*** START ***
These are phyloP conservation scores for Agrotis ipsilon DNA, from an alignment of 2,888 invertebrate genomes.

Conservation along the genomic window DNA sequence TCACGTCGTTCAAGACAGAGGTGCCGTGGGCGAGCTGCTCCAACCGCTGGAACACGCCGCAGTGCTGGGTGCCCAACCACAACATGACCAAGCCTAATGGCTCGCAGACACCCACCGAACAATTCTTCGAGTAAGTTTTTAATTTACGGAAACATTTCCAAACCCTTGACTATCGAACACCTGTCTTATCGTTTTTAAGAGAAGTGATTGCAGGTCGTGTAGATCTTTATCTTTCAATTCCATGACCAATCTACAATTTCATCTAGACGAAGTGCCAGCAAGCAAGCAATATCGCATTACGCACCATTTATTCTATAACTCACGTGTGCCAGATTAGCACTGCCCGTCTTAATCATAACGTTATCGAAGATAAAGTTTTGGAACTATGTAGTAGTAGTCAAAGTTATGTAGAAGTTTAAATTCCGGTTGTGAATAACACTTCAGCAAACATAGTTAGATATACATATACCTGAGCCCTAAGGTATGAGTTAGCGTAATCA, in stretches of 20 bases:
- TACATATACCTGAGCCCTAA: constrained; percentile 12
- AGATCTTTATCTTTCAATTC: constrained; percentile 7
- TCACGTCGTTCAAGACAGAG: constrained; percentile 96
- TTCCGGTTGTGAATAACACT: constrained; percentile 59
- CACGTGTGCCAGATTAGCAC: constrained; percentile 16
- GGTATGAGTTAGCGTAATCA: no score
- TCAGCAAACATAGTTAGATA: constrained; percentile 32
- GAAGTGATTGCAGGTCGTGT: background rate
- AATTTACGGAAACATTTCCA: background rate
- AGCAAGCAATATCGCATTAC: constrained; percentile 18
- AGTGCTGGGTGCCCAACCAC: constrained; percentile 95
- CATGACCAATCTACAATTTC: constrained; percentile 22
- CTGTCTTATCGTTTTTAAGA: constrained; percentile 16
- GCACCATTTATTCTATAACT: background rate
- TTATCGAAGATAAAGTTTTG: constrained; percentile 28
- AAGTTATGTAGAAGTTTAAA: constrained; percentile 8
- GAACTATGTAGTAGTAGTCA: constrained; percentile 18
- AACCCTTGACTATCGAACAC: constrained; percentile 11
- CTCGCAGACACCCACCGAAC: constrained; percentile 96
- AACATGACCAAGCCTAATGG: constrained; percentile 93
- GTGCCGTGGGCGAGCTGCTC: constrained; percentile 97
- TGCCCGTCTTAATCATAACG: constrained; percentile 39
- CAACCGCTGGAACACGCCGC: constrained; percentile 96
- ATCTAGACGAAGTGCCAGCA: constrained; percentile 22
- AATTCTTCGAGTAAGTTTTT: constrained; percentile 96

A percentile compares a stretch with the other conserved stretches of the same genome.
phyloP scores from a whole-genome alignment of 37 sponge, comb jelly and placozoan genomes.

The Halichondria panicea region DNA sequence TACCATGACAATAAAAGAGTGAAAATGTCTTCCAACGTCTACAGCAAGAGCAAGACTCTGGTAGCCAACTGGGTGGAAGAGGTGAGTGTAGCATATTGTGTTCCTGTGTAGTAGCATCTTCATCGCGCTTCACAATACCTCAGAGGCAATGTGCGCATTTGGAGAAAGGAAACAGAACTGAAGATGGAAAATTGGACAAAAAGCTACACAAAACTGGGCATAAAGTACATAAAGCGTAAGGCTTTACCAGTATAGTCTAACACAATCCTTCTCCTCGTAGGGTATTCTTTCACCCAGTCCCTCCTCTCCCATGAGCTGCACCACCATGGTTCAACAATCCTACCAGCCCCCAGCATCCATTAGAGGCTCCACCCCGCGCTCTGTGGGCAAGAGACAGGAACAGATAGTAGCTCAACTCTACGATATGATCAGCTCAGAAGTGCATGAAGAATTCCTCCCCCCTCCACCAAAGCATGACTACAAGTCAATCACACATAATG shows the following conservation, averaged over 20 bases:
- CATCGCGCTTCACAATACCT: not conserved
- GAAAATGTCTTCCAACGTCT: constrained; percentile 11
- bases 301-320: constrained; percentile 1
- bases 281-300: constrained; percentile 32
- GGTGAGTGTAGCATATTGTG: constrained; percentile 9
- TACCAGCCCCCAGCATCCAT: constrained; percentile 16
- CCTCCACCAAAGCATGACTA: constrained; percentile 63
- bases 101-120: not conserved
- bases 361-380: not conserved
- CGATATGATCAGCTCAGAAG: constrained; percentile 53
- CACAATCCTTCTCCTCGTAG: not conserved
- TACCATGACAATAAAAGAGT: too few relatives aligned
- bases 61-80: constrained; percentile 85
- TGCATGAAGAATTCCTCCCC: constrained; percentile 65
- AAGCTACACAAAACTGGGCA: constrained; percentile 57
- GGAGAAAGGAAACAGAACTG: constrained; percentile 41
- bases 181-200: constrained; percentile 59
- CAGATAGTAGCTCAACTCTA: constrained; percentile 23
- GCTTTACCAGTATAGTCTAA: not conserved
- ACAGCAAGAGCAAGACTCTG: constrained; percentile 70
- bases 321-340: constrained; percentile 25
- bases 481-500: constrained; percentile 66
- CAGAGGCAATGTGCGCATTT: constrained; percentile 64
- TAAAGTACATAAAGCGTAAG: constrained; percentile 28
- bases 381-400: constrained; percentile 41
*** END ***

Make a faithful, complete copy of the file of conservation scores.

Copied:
These are phyloP conservation scores for Agrotis ipsilon DNA, from an alignment of 2,888 invertebrate genomes.

Conservation along the genomic window DNA sequence TCACGTCGTTCAAGACAGAGGTGCCGTGGGCGAGCTGCTCCAACCGCTGGAACACGCCGCAGTGCTGGGTGCCCAACCACAACATGACCAAGCCTAATGGCTCGCAGACACCCACCGAACAATTCTTCGAGTAAGTTTTTAATTTACGGAAACATTTCCAAACCCTTGACTATCGAACACCTGTCTTATCGTTTTTAAGAGAAGTGATTGCAGGTCGTGTAGATCTTTATCTTTCAATTCCATGACCAATCTACAATTTCATCTAGACGAAGTGCCAGCAAGCAAGCAATATCGCATTACGCACCATTTATTCTATAACTCACGTGTGCCAGATTAGCACTGCCCGTCTTAATCATAACGTTATCGAAGATAAAGTTTTGGAACTATGTAGTAGTAGTCAAAGTTATGTAGAAGTTTAAATTCCGGTTGTGAATAACACTTCAGCAAACATAGTTAGATATACATATACCTGAGCCCTAAGGTATGAGTTAGCGTAATCA, in stretches of 20 bases:
- TACATATACCTGAGCCCTAA: constrained; percentile 12
- AGATCTTTATCTTTCAATTC: constrained; percentile 7
- TCACGTCGTTCAAGACAGAG: constrained; percentile 96
- TTCCGGTTGTGAATAACACT: constrained; percentile 59
- CACGTGTGCCAGATTAGCAC: constrained; percentile 16
- GGTATGAGTTAGCGTAATCA: no score
- TCAGCAAACATAGTTAGATA: constrained; percentile 32
- GAAGTGATTGCAGGTCGTGT: background rate
- AATTTACGGAAACATTTCCA: background rate
- AGCAAGCAATATCGCATTAC: constrained; percentile 18
- AGTGCTGGGTGCCCAACCAC: constrained; percentile 95
- CATGACCAATCTACAATTTC: constrained; percentile 22
- CTGTCTTATCGTTTTTAAGA: constrained; percentile 16
- GCACCATTTATTCTATAACT: background rate
- TTATCGAAGATAAAGTTTTG: constrained; percentile 28
- AAGTTATGTAGAAGTTTAAA: constrained; percentile 8
- GAACTATGTAGTAGTAGTCA: constrained; percentile 18
- AACCCTTGACTATCGAACAC: constrained; percentile 11
- CTCGCAGACACCCACCGAAC: constrained; percentile 96
- AACATGACCAAGCCTAATGG: constrained; percentile 93
- GTGCCGTGGGCGAGCTGCTC: constrained; percentile 97
- TGCCCGTCTTAATCATAACG: constrained; percentile 39
- CAACCGCTGGAACACGCCGC: constrained; percentile 96
- ATCTAGACGAAGTGCCAGCA: constrained; percentile 22
- AATTCTTCGAGTAAGTTTTT: constrained; percentile 96

A percentile compares a stretch with the other conserved stretches of the same genome.
phyloP scores from a whole-genome alignment of 37 sponge, comb jelly and placozoan genomes.

The Halichondria panicea region DNA sequence TACCATGACAATAAAAGAGTGAAAATGTCTTCCAACGTCTACAGCAAGAGCAAGACTCTGGTAGCCAACTGGGTGGAAGAGGTGAGTGTAGCATATTGTGTTCCTGTGTAGTAGCATCTTCATCGCGCTTCACAATACCTCAGAGGCAATGTGCGCATTTGGAGAAAGGAAACAGAACTGAAGATGGAAAATTGGACAAAAAGCTACACAAAACTGGGCATAAAGTACATAAAGCGTAAGGCTTTACCAGTATAGTCTAACACAATCCTTCTCCTCGTAGGGTATTCTTTCACCCAGTCCCTCCTCTCCCATGAGCTGCACCACCATGGTTCAACAATCCTACCAGCCCCCAGCATCCATTAGAGGCTCCACCCCGCGCTCTGTGGGCAAGAGACAGGAACAGATAGTAGCTCAACTCTACGATATGATCAGCTCAGAAGTGCATGAAGAATTCCTCCCCCCTCCACCAAAGCATGACTACAAGTCAATCACACATAATG shows the following conservation, averaged over 20 bases:
- CATCGCGCTTCACAATACCT: not conserved
- GAAAATGTCTTCCAACGTCT: constrained; percentile 11
- bases 301-320: constrained; percentile 1
- bases 281-300: constrained; percentile 32
- GGTGAGTGTAGCATATTGTG: constrained; percentile 9
- TACCAGCCCCCAGCATCCAT: constrained; percentile 16
- CCTCCACCAAAGCATGACTA: constrained; percentile 63
- bases 101-120: not conserved
- bases 361-380: not conserved
- CGATATGATCAGCTCAGAAG: constrained; percentile 53
- CACAATCCTTCTCCTCGTAG: not conserved
- TACCATGACAATAAAAGAGT: too few relatives aligned
- bases 61-80: constrained; percentile 85
- TGCATGAAGAATTCCTCCCC: constrained; percentile 65
- AAGCTACACAAAACTGGGCA: constrained; percentile 57
- GGAGAAAGGAAACAGAACTG: constrained; percentile 41
- bases 181-200: constrained; percentile 59
- CAGATAGTAGCTCAACTCTA: constrained; percentile 23
- GCTTTACCAGTATAGTCTAA: not conserved
- ACAGCAAGAGCAAGACTCTG: constrained; percentile 70
- bases 321-340: constrained; percentile 25
- bases 481-500: constrained; percentile 66
- CAGAGGCAATGTGCGCATTT: constrained; percentile 64
- TAAAGTACATAAAGCGTAAG: constrained; percentile 28
- bases 381-400: constrained; percentile 41